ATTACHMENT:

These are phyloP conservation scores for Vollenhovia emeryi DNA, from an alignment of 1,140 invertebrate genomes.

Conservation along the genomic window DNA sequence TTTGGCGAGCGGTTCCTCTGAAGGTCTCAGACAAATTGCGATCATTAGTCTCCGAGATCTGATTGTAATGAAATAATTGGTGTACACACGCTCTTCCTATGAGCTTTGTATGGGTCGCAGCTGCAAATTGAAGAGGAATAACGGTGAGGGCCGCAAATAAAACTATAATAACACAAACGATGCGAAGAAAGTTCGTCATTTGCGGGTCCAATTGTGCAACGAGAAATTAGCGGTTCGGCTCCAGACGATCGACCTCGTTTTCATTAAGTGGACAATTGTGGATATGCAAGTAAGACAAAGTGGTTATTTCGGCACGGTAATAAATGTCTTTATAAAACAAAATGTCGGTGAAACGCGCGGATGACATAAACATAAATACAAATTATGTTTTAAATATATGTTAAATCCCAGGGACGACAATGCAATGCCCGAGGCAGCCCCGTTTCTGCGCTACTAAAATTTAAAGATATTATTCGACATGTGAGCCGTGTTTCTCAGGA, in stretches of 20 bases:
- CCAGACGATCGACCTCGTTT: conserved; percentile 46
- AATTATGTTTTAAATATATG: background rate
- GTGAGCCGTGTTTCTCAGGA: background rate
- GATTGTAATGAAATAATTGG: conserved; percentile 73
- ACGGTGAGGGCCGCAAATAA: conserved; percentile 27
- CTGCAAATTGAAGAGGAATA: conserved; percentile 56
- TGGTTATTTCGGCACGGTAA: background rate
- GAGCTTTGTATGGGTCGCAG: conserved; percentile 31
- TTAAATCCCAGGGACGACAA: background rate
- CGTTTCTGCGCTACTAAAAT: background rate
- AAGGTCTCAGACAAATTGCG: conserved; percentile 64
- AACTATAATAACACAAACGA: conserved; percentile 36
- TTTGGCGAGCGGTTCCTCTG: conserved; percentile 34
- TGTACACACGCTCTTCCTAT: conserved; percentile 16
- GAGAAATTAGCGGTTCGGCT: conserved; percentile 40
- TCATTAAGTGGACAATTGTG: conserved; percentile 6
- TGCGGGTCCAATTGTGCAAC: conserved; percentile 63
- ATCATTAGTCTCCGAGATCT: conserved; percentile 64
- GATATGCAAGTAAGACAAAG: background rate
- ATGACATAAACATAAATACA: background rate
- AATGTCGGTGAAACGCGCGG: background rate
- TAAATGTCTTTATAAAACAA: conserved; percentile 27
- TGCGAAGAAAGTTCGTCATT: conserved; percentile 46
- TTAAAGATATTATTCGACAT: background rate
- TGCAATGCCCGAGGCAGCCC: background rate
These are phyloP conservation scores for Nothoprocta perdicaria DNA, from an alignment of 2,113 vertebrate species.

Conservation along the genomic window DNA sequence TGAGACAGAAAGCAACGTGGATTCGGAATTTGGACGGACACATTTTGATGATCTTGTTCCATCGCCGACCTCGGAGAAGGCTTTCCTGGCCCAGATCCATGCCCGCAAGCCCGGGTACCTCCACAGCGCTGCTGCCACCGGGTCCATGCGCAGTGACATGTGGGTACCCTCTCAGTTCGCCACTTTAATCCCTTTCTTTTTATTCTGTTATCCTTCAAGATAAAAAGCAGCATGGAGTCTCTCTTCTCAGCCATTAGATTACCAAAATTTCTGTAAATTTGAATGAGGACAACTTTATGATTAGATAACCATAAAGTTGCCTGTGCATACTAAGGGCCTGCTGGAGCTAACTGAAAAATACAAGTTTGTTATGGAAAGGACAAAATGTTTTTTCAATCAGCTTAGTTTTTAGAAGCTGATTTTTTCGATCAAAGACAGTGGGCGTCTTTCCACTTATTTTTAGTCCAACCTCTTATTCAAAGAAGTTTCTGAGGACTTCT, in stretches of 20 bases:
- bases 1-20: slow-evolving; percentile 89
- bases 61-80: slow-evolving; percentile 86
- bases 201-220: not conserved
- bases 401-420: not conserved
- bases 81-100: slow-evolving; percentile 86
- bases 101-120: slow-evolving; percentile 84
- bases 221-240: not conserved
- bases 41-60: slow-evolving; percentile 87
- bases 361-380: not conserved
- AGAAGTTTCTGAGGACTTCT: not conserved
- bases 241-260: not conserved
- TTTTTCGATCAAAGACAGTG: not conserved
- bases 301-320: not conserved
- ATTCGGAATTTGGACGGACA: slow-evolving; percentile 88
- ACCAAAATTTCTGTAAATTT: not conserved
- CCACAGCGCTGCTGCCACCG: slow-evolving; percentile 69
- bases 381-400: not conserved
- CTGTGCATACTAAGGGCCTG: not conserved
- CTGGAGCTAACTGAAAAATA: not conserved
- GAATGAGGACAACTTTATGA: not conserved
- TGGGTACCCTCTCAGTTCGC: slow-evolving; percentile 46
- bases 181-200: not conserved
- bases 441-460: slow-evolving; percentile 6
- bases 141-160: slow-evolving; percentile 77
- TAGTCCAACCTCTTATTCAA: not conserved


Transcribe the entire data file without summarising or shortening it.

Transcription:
These are phyloP conservation scores for Vollenhovia emeryi DNA, from an alignment of 1,140 invertebrate genomes.

Conservation along the genomic window DNA sequence TTTGGCGAGCGGTTCCTCTGAAGGTCTCAGACAAATTGCGATCATTAGTCTCCGAGATCTGATTGTAATGAAATAATTGGTGTACACACGCTCTTCCTATGAGCTTTGTATGGGTCGCAGCTGCAAATTGAAGAGGAATAACGGTGAGGGCCGCAAATAAAACTATAATAACACAAACGATGCGAAGAAAGTTCGTCATTTGCGGGTCCAATTGTGCAACGAGAAATTAGCGGTTCGGCTCCAGACGATCGACCTCGTTTTCATTAAGTGGACAATTGTGGATATGCAAGTAAGACAAAGTGGTTATTTCGGCACGGTAATAAATGTCTTTATAAAACAAAATGTCGGTGAAACGCGCGGATGACATAAACATAAATACAAATTATGTTTTAAATATATGTTAAATCCCAGGGACGACAATGCAATGCCCGAGGCAGCCCCGTTTCTGCGCTACTAAAATTTAAAGATATTATTCGACATGTGAGCCGTGTTTCTCAGGA, in stretches of 20 bases:
- CCAGACGATCGACCTCGTTT: conserved; percentile 46
- AATTATGTTTTAAATATATG: background rate
- GTGAGCCGTGTTTCTCAGGA: background rate
- GATTGTAATGAAATAATTGG: conserved; percentile 73
- ACGGTGAGGGCCGCAAATAA: conserved; percentile 27
- CTGCAAATTGAAGAGGAATA: conserved; percentile 56
- TGGTTATTTCGGCACGGTAA: background rate
- GAGCTTTGTATGGGTCGCAG: conserved; percentile 31
- TTAAATCCCAGGGACGACAA: background rate
- CGTTTCTGCGCTACTAAAAT: background rate
- AAGGTCTCAGACAAATTGCG: conserved; percentile 64
- AACTATAATAACACAAACGA: conserved; percentile 36
- TTTGGCGAGCGGTTCCTCTG: conserved; percentile 34
- TGTACACACGCTCTTCCTAT: conserved; percentile 16
- GAGAAATTAGCGGTTCGGCT: conserved; percentile 40
- TCATTAAGTGGACAATTGTG: conserved; percentile 6
- TGCGGGTCCAATTGTGCAAC: conserved; percentile 63
- ATCATTAGTCTCCGAGATCT: conserved; percentile 64
- GATATGCAAGTAAGACAAAG: background rate
- ATGACATAAACATAAATACA: background rate
- AATGTCGGTGAAACGCGCGG: background rate
- TAAATGTCTTTATAAAACAA: conserved; percentile 27
- TGCGAAGAAAGTTCGTCATT: conserved; percentile 46
- TTAAAGATATTATTCGACAT: background rate
- TGCAATGCCCGAGGCAGCCC: background rate
These are phyloP conservation scores for Nothoprocta perdicaria DNA, from an alignment of 2,113 vertebrate species.

Conservation along the genomic window DNA sequence TGAGACAGAAAGCAACGTGGATTCGGAATTTGGACGGACACATTTTGATGATCTTGTTCCATCGCCGACCTCGGAGAAGGCTTTCCTGGCCCAGATCCATGCCCGCAAGCCCGGGTACCTCCACAGCGCTGCTGCCACCGGGTCCATGCGCAGTGACATGTGGGTACCCTCTCAGTTCGCCACTTTAATCCCTTTCTTTTTATTCTGTTATCCTTCAAGATAAAAAGCAGCATGGAGTCTCTCTTCTCAGCCATTAGATTACCAAAATTTCTGTAAATTTGAATGAGGACAACTTTATGATTAGATAACCATAAAGTTGCCTGTGCATACTAAGGGCCTGCTGGAGCTAACTGAAAAATACAAGTTTGTTATGGAAAGGACAAAATGTTTTTTCAATCAGCTTAGTTTTTAGAAGCTGATTTTTTCGATCAAAGACAGTGGGCGTCTTTCCACTTATTTTTAGTCCAACCTCTTATTCAAAGAAGTTTCTGAGGACTTCT, in stretches of 20 bases:
- bases 1-20: slow-evolving; percentile 89
- bases 61-80: slow-evolving; percentile 86
- bases 201-220: not conserved
- bases 401-420: not conserved
- bases 81-100: slow-evolving; percentile 86
- bases 101-120: slow-evolving; percentile 84
- bases 221-240: not conserved
- bases 41-60: slow-evolving; percentile 87
- bases 361-380: not conserved
- AGAAGTTTCTGAGGACTTCT: not conserved
- bases 241-260: not conserved
- TTTTTCGATCAAAGACAGTG: not conserved
- bases 301-320: not conserved
- ATTCGGAATTTGGACGGACA: slow-evolving; percentile 88
- ACCAAAATTTCTGTAAATTT: not conserved
- CCACAGCGCTGCTGCCACCG: slow-evolving; percentile 69
- bases 381-400: not conserved
- CTGTGCATACTAAGGGCCTG: not conserved
- CTGGAGCTAACTGAAAAATA: not conserved
- GAATGAGGACAACTTTATGA: not conserved
- TGGGTACCCTCTCAGTTCGC: slow-evolving; percentile 46
- bases 181-200: not conserved
- bases 441-460: slow-evolving; percentile 6
- bases 141-160: slow-evolving; percentile 77
- TAGTCCAACCTCTTATTCAA: not conserved